Ecco Colombia Loma Redonda Auction Lot (lovely clean acidity with tons of lime and lemon and some sweet tangerine. a bit thin and some hints of ash.)
In the 8th-10th places we had:
Equator Kenya Riuki AA (very savory, a dense and almost huge coffee that opens up with dried stone fruit and a bit of a roasty toasty finish. kind of flat and gets a bit flabby as it cools.)
Ritual Honduras La Pinona (tons of citrus acidity ranging from grapefruit pith to lemon zest to lime juice. sweet honey in the body. unusual flavours of mirin and bologna as it cools. lost some structure over time)
Blue Bottle Nicaragua Pueblo Nuevo (lots and lots of dried cherry and dried plum. a little roasty tasting and a bit flat and bland as it cooled)
And the 11th and 12th place coffees were:
Blue Bottle Yirgacheffe (initially round and dense and big and bold, as it cooled it became initially flat and then notes of smoke appeared and it became somewhat harsh and unbalanced)
Equator Ethiopia Sidamo Amaro Gayo (tons of blueberry but what were initially hints of inner tube became more and more phenolic over time. a great roast of a poor coffee)
A couple things to note from these results - some "take-aways" so to speak...
Blue Bottle and Ritual stepped up their games. While the Nicaragua from Blue Bottle was not to everyone's taste, it was still a good professional coffee. As compared to the two previous rounds of cupping, this was a big step up. And the difference in the Kenya Kanyoni from Ritual between the previous cupping and this was truly dramatic.
There are a lot of really good coffees available in SF right now. Of the 10 SF sourced coffees on the table, 8 of them are good to excellent. In addition, every one of the 5 roasters produced at least one coffee that was good or better.
In terms of conclusions.... there are again a couple of high level points to be made.
Coffee in SF can be quite good.
The top three roasters are producing coffee that is competitive with coffee from Intelligentsia - a clear measuring stick nationally. This is huge for SF. In many ways at this point, you can argue that coffee lovers are as well off in SF as anywhere in the US (other than perhaps Portland OR).
The top 3 coffee roasters in the SF area are pretty obvious.
In looking at the scores and the rankings across the three rounds - it is quite clear that the top three roasters in SF are Ecco, Four Barrel and Ritual. By both score and rank, Ecco would be #1 with Four Barrel and Ritual #2 and #3 but separated by a difference of less than 5% in total score. Ecco really rode the success of the Dama Co-op Yirgacheffe while Four Barrel showed impressive consistency across rounds and coffees and Ritual just knocked it out of the park with two coffees and had two that didn't show as well.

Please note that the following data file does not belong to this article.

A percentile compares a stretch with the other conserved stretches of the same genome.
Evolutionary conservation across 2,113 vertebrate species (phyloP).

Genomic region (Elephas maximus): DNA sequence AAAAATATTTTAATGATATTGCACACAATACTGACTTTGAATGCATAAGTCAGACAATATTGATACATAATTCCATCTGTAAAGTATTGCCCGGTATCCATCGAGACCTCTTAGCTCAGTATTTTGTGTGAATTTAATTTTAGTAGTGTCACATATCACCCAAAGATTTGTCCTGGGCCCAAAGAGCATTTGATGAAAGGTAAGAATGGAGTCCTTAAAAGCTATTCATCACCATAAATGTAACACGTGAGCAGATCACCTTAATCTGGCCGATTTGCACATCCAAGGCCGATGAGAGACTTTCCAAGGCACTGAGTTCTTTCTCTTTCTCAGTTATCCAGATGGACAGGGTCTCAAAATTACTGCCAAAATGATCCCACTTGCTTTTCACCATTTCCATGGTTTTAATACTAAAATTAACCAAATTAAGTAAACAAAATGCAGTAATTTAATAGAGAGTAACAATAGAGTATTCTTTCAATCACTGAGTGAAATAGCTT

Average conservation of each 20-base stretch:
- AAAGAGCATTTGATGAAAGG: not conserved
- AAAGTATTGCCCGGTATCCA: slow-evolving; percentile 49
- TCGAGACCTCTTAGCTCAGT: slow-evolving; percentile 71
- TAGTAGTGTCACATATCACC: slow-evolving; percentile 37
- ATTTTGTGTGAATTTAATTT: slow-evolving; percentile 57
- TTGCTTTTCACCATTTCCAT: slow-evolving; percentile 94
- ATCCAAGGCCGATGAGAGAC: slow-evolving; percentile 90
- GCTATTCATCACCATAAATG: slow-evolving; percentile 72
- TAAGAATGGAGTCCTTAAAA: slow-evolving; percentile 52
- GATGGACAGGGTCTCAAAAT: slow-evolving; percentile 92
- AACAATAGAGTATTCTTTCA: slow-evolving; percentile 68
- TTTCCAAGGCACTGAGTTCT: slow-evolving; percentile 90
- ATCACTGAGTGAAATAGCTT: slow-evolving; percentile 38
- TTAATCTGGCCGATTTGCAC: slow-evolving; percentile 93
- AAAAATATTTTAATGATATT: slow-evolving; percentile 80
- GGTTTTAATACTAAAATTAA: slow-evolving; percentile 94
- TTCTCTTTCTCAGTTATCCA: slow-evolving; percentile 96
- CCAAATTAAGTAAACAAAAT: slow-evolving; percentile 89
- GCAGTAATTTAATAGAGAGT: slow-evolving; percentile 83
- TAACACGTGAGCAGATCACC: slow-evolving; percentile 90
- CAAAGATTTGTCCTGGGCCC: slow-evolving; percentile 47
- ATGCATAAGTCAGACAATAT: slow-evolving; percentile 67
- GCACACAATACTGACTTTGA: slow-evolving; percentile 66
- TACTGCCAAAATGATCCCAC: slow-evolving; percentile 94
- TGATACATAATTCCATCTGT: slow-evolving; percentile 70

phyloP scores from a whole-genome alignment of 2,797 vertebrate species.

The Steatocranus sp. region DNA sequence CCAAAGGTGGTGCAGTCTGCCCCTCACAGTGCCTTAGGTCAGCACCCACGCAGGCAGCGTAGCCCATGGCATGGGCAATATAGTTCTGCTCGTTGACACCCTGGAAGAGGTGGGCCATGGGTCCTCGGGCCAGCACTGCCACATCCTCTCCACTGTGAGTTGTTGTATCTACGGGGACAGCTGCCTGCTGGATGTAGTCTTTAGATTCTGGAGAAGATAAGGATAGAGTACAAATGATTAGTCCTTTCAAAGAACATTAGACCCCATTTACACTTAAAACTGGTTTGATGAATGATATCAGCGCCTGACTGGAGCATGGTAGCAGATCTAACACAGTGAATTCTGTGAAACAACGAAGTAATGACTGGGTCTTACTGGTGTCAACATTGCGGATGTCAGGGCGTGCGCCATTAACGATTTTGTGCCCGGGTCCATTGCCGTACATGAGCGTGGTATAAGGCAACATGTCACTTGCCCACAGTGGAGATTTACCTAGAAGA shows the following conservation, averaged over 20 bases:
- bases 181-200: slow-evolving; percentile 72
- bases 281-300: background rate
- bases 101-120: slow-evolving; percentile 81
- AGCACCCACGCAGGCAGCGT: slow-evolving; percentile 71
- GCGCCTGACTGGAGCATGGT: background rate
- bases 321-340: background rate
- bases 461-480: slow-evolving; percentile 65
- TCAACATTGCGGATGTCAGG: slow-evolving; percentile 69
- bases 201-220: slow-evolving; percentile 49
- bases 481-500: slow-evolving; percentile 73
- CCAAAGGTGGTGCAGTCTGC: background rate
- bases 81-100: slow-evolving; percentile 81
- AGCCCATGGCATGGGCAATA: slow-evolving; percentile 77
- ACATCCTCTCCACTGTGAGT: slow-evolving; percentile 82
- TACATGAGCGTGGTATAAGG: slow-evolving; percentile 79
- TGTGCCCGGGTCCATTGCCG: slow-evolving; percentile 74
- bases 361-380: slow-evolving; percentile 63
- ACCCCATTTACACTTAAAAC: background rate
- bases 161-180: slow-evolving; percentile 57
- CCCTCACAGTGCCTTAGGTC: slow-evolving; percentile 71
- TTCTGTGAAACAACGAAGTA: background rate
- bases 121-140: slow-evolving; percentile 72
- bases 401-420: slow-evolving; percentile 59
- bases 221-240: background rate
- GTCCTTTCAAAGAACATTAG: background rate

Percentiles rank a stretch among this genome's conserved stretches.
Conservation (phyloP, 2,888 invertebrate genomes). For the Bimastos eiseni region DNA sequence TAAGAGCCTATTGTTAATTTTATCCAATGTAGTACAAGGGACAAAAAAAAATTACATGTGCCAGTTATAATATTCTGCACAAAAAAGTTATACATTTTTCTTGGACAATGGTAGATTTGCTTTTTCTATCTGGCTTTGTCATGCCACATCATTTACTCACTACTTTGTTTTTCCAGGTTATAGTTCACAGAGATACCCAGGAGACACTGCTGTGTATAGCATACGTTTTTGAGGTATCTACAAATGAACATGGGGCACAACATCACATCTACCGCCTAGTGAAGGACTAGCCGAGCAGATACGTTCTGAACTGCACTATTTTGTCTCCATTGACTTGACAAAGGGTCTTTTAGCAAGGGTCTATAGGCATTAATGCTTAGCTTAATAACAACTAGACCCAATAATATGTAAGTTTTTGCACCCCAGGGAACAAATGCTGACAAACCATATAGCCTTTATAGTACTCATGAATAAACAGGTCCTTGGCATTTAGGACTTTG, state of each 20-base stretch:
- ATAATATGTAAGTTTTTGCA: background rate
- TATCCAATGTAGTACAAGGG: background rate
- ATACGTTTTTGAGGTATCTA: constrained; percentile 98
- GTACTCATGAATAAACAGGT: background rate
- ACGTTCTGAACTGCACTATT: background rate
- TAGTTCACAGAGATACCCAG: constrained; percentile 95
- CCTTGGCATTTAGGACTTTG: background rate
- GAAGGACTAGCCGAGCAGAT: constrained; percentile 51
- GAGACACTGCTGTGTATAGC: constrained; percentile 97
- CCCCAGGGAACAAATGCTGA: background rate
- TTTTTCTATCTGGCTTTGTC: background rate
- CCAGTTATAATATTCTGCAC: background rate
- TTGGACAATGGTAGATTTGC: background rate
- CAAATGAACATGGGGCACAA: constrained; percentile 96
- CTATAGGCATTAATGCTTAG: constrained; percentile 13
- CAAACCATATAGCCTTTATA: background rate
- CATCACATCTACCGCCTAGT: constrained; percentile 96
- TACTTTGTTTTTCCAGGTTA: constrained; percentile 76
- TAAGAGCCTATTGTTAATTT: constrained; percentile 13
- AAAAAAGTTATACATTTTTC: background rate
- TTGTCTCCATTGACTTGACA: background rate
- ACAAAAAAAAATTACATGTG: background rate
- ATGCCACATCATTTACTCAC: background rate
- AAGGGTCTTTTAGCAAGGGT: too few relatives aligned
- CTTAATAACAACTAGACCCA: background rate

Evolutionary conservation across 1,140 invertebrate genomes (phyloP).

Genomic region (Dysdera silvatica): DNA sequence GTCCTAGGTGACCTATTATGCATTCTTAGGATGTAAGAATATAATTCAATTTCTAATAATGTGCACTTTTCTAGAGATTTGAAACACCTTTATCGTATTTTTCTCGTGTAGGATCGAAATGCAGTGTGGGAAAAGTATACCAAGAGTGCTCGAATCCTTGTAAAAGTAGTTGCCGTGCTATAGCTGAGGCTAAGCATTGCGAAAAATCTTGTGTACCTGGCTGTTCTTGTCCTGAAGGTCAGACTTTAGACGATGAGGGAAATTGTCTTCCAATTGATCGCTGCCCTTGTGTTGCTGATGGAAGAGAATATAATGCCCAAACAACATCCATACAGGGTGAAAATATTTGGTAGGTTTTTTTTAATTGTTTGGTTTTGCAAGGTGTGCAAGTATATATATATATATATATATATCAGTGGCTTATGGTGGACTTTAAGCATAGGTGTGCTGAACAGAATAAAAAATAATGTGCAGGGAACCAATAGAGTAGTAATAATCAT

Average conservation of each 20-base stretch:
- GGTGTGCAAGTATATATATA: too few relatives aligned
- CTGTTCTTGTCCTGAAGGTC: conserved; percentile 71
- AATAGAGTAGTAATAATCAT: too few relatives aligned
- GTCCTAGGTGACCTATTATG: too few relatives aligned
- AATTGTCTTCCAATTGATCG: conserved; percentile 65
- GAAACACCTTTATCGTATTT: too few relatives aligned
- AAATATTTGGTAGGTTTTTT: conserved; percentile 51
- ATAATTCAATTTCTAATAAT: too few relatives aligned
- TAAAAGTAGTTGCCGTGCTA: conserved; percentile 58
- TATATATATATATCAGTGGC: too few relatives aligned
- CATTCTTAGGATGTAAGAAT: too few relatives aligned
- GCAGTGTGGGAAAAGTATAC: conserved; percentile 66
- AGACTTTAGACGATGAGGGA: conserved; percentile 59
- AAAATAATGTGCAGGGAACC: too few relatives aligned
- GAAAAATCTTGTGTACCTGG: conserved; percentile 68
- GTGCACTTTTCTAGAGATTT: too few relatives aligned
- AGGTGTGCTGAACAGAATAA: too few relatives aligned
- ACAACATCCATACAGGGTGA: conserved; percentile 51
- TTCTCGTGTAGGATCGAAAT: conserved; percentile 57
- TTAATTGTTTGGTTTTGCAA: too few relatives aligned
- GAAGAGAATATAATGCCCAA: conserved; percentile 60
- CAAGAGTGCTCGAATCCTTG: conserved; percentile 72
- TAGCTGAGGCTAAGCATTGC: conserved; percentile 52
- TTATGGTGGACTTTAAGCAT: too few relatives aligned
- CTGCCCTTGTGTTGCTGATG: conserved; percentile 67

SF roasters for the most part are roasting to distinct personal styles.
Four of these roasters are roasting in their own style - and are incredibly consistent about doing so. This is a very good thing as it gives consumers a clear choice - allowing them to choose a style of coffee that pleases them and giving them choice within that style. Ecco is consistently round and elegant and balanced. Four Barrel is consistently developed and big and deep and balanced. Ritual is consistently bright and focused and layered. And Blue Bottle is consistently deep and rich and bottom-heavy with little acidity.
I think these results are at this point quite clear.
So rather than beating a dead horse, I'd like to thank some folks for making this happen.
Thanks to Tal, Johnny and Jeremy from Four Barrel for the feedback and the coffees.
Thanks to Ryan and Ben from Ritual for the thoughts, input and coffees.
Thanks to James from Blue Bottle for the feedback and concerns and for making sure I got the coffee I needed.
Thanks to Maria from Equator for the clarifications and help with sourcing the coffee.
Thanks to Andrew, Drew and Gabe from Ecco for the thoughts, feedback and helping me source the coffee.
Special thanks to my fellow cuppers for the time - the focus - the dedication - and the sense of humor. This was really fun.
Thanks to everyone who commented on the blog or who emailed or called me with feedback, support and input.
Most of all thanks to Valerie for keeping me sane.